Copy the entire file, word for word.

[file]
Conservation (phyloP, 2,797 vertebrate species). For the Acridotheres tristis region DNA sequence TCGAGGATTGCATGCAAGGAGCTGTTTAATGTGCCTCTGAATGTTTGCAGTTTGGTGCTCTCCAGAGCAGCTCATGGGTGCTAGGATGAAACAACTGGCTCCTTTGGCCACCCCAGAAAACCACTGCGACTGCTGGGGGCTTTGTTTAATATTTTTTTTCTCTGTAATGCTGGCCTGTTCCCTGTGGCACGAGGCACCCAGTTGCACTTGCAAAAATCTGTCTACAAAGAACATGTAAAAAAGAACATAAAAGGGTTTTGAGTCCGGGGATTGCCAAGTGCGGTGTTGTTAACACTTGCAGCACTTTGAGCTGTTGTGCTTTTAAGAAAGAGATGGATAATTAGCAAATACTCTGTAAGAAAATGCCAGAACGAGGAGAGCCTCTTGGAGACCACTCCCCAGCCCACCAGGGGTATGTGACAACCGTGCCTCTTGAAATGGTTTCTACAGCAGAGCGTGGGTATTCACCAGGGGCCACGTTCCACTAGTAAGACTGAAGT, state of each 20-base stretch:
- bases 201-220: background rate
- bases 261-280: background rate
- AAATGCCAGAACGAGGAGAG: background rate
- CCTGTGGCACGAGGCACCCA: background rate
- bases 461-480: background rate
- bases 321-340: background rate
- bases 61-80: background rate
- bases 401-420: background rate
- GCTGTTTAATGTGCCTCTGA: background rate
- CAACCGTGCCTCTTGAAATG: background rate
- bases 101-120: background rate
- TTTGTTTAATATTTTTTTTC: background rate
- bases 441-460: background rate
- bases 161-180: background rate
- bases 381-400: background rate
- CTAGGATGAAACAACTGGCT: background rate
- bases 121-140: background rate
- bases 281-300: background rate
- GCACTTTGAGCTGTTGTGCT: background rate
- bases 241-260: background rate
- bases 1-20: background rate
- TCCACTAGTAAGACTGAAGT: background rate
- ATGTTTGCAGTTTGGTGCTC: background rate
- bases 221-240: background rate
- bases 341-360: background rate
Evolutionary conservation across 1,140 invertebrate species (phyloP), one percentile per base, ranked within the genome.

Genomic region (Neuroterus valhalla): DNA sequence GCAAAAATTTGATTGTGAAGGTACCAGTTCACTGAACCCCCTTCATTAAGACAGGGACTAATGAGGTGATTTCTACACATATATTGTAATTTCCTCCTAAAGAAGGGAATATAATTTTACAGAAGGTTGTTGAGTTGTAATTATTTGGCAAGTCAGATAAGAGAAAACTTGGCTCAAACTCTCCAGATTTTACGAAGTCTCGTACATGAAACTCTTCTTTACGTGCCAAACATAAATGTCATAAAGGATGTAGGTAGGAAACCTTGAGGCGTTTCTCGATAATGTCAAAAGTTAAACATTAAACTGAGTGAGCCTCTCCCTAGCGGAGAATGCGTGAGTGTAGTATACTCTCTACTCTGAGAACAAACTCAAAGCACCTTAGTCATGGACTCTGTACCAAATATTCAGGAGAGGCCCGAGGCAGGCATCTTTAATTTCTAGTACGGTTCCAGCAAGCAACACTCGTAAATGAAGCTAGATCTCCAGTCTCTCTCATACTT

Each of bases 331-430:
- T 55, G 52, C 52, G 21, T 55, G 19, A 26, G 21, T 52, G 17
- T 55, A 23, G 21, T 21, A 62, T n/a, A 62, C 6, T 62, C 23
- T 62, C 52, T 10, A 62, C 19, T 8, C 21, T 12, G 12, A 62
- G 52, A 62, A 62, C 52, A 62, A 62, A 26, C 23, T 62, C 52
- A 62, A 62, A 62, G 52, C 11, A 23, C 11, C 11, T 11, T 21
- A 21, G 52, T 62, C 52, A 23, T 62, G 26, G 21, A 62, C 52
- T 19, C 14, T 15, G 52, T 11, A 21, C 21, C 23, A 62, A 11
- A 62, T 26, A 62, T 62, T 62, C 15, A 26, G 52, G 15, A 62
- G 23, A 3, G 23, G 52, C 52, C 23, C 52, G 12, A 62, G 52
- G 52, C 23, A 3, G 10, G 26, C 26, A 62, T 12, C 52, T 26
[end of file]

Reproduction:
Conservation (phyloP, 2,797 vertebrate species). For the Acridotheres tristis region DNA sequence TCGAGGATTGCATGCAAGGAGCTGTTTAATGTGCCTCTGAATGTTTGCAGTTTGGTGCTCTCCAGAGCAGCTCATGGGTGCTAGGATGAAACAACTGGCTCCTTTGGCCACCCCAGAAAACCACTGCGACTGCTGGGGGCTTTGTTTAATATTTTTTTTCTCTGTAATGCTGGCCTGTTCCCTGTGGCACGAGGCACCCAGTTGCACTTGCAAAAATCTGTCTACAAAGAACATGTAAAAAAGAACATAAAAGGGTTTTGAGTCCGGGGATTGCCAAGTGCGGTGTTGTTAACACTTGCAGCACTTTGAGCTGTTGTGCTTTTAAGAAAGAGATGGATAATTAGCAAATACTCTGTAAGAAAATGCCAGAACGAGGAGAGCCTCTTGGAGACCACTCCCCAGCCCACCAGGGGTATGTGACAACCGTGCCTCTTGAAATGGTTTCTACAGCAGAGCGTGGGTATTCACCAGGGGCCACGTTCCACTAGTAAGACTGAAGT, state of each 20-base stretch:
- bases 201-220: background rate
- bases 261-280: background rate
- AAATGCCAGAACGAGGAGAG: background rate
- CCTGTGGCACGAGGCACCCA: background rate
- bases 461-480: background rate
- bases 321-340: background rate
- bases 61-80: background rate
- bases 401-420: background rate
- GCTGTTTAATGTGCCTCTGA: background rate
- CAACCGTGCCTCTTGAAATG: background rate
- bases 101-120: background rate
- TTTGTTTAATATTTTTTTTC: background rate
- bases 441-460: background rate
- bases 161-180: background rate
- bases 381-400: background rate
- CTAGGATGAAACAACTGGCT: background rate
- bases 121-140: background rate
- bases 281-300: background rate
- GCACTTTGAGCTGTTGTGCT: background rate
- bases 241-260: background rate
- bases 1-20: background rate
- TCCACTAGTAAGACTGAAGT: background rate
- ATGTTTGCAGTTTGGTGCTC: background rate
- bases 221-240: background rate
- bases 341-360: background rate
Evolutionary conservation across 1,140 invertebrate species (phyloP), one percentile per base, ranked within the genome.

Genomic region (Neuroterus valhalla): DNA sequence GCAAAAATTTGATTGTGAAGGTACCAGTTCACTGAACCCCCTTCATTAAGACAGGGACTAATGAGGTGATTTCTACACATATATTGTAATTTCCTCCTAAAGAAGGGAATATAATTTTACAGAAGGTTGTTGAGTTGTAATTATTTGGCAAGTCAGATAAGAGAAAACTTGGCTCAAACTCTCCAGATTTTACGAAGTCTCGTACATGAAACTCTTCTTTACGTGCCAAACATAAATGTCATAAAGGATGTAGGTAGGAAACCTTGAGGCGTTTCTCGATAATGTCAAAAGTTAAACATTAAACTGAGTGAGCCTCTCCCTAGCGGAGAATGCGTGAGTGTAGTATACTCTCTACTCTGAGAACAAACTCAAAGCACCTTAGTCATGGACTCTGTACCAAATATTCAGGAGAGGCCCGAGGCAGGCATCTTTAATTTCTAGTACGGTTCCAGCAAGCAACACTCGTAAATGAAGCTAGATCTCCAGTCTCTCTCATACTT

Each of bases 331-430:
- T 55, G 52, C 52, G 21, T 55, G 19, A 26, G 21, T 52, G 17
- T 55, A 23, G 21, T 21, A 62, T n/a, A 62, C 6, T 62, C 23
- T 62, C 52, T 10, A 62, C 19, T 8, C 21, T 12, G 12, A 62
- G 52, A 62, A 62, C 52, A 62, A 62, A 26, C 23, T 62, C 52
- A 62, A 62, A 62, G 52, C 11, A 23, C 11, C 11, T 11, T 21
- A 21, G 52, T 62, C 52, A 23, T 62, G 26, G 21, A 62, C 52
- T 19, C 14, T 15, G 52, T 11, A 21, C 21, C 23, A 62, A 11
- A 62, T 26, A 62, T 62, T 62, C 15, A 26, G 52, G 15, A 62
- G 23, A 3, G 23, G 52, C 52, C 23, C 52, G 12, A 62, G 52
- G 52, C 23, A 3, G 10, G 26, C 26, A 62, T 12, C 52, T 26